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Characteristics That Differentiate Growing Regions

Just like wine, coffee gets a lot of its flavor from the growing conditions and processing traditions within each region. While it is impossible to say that all coffee from a certain region should taste identical, there are some key characteristics that differentiate the various growing regions. As the coffee world continues to expand and evolve, I have noticed more coffees that break the “rules” and confuse even the most seasoned coffee palates. For that reason, use this coffee origin guide loosely as you are bound to find coffees that will surprise you.

Central America: Coffee Blends from Mexico, Nicaragua, Guatemala

The keyword for Central American coffees is balance. I like to think of them as new classic coffees. They are medium body, sweet but not too sweet and have a certain level of brightness that is often absent in South American coffees. These are great coffees that attract a lot of U.S. coffee drinkers who want to explore something new but not move too far from their comfort zone. These coffees often have flavor notes of chocolate, nuts and even fruit. High-end estate coffees make for great single origin offerings, while other larger production coffees often find themselves in delicious blends.

South America: Coffee Blends from Colombia, Brazil

This is one of the most famous coffee regions in the world known specifically for outstanding sweetness and aroma. The flavors coming out of this region are what many would describe as traditional coffee. Often with heavy body, these coffees have chocolate, caramel and nutty tasting notes. While historically this region has produced more commodity than specialty coffee, many producers are beginning to experiment with new growing and processing methods that are resulting in some outstanding specialty offerings. These coffees are often used in espresso as their flavor attributes have the innate ability to pair well with milk.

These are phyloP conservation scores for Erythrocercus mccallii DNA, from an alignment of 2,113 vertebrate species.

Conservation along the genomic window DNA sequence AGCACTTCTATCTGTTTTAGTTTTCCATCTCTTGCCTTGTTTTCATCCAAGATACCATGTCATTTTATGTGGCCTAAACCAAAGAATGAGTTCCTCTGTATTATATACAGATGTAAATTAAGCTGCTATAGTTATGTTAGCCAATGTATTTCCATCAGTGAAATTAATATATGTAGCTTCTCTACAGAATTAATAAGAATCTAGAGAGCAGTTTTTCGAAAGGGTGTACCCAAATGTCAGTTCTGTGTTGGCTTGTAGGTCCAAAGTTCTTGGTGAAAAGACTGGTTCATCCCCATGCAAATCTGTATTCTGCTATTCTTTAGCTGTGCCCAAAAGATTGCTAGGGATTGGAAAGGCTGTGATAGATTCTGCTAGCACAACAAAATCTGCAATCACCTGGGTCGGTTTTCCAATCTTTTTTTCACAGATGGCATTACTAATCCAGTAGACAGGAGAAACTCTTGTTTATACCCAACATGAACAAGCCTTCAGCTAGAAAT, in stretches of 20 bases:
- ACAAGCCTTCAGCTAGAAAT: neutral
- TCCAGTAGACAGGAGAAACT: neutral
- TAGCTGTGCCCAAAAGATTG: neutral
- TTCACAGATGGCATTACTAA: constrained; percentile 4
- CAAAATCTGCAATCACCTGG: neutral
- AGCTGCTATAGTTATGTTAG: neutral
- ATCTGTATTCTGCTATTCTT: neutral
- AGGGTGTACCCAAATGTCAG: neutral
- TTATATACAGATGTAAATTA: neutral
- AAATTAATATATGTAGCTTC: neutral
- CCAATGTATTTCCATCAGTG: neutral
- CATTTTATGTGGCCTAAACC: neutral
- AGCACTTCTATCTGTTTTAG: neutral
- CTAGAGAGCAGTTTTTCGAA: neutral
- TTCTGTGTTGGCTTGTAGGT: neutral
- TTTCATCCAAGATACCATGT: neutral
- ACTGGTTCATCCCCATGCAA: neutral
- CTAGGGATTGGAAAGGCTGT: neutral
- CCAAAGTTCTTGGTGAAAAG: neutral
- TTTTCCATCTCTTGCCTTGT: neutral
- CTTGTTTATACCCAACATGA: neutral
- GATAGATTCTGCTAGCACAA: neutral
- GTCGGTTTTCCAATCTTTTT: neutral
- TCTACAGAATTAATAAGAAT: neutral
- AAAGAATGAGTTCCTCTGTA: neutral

Africa: Coffee Blends from Ethiopia, Kenya, Rwanda, Zambia

Bright acidity and fruity notes are the common marks of African coffees. While there are distinct characteristics that differentiate each African country that grows coffee, you can expect exotic and unique flavors around every corner. These coffees are often natural processed, giving them a lot of the fruity flavors from the coffee cherry and mucilage that surround the coffee bean. The flavors that are delivered in these cups are often very fruit-forward, floral and even tea-like in many cases. Expect to see these coffees as pour over options at your local shop where they get a lot of praise from the specialty coffee world. If you want to go on a flavor adventure, try an African coffee.

Asia: Coffee Blends from Sumatra, Papa New Guinea, Java

The specialty quality Arabica coffees coming from Asia are quite exceptional. These coffees are known for a nice balance of acidity and medium body. As for flavor, expect chocolate, spice, and floral notes.

It’s important to note that some of the largest coffee producing countries are found in Asia. Vietnam and Thailand are massive coffee producers, however, they grow 90%+ Robusta which is a more resilient coffee plant than Arabica but generally known for a less than pleasant taste.

What Coffee Origin is Best?

I like to think that the best coffee origin is the one that is in your cup right now. There is no coffee that is objectively better than another of equal quality. Some people love to go for a wild ride with a natural Ethiopian coffee, while others prefer a nice traditional washed Colombian. Each origin needs to be handled differently to bring out the most they have to offer. At Bruvi®, we source the best gourmet coffees from around the world, roast them each for the desired taste profiles that highlight the region, and pack them in our B-Pods® for you to enjoy!

  

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